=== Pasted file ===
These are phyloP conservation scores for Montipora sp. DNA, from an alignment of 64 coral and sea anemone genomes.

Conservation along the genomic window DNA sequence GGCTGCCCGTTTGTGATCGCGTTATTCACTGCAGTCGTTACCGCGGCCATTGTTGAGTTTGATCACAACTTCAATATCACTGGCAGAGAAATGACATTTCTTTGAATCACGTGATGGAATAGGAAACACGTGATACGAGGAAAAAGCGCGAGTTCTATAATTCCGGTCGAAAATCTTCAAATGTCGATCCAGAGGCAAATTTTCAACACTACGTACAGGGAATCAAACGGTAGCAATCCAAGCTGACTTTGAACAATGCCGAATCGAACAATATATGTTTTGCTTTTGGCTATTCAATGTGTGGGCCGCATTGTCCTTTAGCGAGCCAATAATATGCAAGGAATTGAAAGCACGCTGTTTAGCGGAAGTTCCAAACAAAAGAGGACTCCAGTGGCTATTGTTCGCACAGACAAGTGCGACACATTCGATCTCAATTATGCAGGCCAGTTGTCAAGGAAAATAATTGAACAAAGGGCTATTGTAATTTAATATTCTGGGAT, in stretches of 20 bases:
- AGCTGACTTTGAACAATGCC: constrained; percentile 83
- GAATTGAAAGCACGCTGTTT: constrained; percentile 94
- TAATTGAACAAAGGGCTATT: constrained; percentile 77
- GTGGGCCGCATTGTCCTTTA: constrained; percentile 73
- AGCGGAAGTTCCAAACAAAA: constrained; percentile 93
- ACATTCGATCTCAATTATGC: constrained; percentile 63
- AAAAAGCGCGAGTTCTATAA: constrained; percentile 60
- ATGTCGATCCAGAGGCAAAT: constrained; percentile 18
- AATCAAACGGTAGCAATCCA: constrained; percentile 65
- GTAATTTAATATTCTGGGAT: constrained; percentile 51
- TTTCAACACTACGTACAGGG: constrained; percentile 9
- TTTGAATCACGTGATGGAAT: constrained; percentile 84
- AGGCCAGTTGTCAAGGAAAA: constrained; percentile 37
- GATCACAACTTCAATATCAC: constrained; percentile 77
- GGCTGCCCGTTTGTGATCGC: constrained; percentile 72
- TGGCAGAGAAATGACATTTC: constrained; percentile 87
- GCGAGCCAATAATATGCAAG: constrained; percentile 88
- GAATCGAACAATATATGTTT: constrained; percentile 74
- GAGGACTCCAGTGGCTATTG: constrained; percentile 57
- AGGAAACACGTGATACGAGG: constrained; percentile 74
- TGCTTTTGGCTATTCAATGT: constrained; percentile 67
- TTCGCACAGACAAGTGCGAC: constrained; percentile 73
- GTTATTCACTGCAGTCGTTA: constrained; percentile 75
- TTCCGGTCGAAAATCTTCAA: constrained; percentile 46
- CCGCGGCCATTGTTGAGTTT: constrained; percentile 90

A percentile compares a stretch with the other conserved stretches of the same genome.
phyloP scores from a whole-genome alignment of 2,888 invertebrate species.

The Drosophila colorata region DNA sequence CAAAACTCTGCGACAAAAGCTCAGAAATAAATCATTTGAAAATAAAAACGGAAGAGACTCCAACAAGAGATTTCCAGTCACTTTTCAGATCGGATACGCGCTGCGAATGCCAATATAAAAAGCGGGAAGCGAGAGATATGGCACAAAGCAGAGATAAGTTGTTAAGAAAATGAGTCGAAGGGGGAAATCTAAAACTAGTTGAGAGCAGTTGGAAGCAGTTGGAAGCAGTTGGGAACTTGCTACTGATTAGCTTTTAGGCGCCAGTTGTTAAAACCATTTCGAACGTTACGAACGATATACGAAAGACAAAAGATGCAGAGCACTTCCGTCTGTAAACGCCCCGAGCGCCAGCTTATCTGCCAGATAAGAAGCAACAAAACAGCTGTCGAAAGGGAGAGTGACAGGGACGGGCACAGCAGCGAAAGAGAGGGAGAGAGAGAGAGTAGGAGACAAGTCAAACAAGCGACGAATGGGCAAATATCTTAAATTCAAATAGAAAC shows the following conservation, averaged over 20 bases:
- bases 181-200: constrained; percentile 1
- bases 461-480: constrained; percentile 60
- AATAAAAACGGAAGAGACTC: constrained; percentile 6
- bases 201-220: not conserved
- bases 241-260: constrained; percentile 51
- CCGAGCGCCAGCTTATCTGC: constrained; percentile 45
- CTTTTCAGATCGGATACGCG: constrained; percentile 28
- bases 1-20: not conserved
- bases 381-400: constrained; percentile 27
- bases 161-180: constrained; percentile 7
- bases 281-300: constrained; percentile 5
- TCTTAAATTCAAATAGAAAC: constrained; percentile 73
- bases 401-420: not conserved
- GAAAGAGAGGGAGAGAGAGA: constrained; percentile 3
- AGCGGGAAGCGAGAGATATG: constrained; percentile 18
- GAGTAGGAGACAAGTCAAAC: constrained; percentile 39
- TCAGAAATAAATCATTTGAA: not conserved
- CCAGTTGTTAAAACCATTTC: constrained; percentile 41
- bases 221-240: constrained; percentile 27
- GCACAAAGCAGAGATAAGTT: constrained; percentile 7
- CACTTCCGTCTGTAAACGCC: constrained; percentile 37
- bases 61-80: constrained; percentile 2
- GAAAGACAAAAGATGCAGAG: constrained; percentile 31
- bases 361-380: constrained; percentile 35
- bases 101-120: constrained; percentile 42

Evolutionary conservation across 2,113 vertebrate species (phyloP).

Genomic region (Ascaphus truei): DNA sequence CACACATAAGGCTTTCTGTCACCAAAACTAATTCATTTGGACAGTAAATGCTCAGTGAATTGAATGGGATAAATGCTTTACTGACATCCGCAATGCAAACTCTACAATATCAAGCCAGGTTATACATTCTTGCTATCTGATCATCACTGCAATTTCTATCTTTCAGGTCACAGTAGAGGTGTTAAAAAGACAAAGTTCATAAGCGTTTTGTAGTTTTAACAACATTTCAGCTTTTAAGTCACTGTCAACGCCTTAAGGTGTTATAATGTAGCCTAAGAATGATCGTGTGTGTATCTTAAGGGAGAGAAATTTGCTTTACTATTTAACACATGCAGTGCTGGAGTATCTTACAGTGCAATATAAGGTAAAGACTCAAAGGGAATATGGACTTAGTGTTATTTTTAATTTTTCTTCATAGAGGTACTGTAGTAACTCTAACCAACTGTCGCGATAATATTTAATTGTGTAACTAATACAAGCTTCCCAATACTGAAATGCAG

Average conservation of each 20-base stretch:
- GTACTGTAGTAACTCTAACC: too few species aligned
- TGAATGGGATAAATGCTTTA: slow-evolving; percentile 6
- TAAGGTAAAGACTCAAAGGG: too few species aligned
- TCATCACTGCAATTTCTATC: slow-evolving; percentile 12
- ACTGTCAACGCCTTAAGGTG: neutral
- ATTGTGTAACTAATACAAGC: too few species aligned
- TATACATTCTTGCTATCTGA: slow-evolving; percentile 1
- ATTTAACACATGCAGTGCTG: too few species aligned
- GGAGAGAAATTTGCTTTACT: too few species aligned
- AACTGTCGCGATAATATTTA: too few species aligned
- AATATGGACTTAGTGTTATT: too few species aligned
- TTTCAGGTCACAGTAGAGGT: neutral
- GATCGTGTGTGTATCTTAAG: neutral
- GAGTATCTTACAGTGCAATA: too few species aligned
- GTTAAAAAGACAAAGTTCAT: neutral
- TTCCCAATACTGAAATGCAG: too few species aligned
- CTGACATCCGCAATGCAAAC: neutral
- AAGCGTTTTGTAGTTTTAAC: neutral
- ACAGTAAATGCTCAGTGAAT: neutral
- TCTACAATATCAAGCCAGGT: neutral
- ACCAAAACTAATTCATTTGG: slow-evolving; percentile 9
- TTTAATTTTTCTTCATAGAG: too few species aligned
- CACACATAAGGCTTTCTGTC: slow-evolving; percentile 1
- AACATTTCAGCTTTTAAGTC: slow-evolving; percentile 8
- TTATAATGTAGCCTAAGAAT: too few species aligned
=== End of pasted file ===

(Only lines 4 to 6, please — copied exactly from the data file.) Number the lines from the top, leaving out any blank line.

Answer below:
- GAATTGAAAGCACGCTGTTT: constrained; percentile 94
- TAATTGAACAAAGGGCTATT: constrained; percentile 77
- GTGGGCCGCATTGTCCTTTA: constrained; percentile 73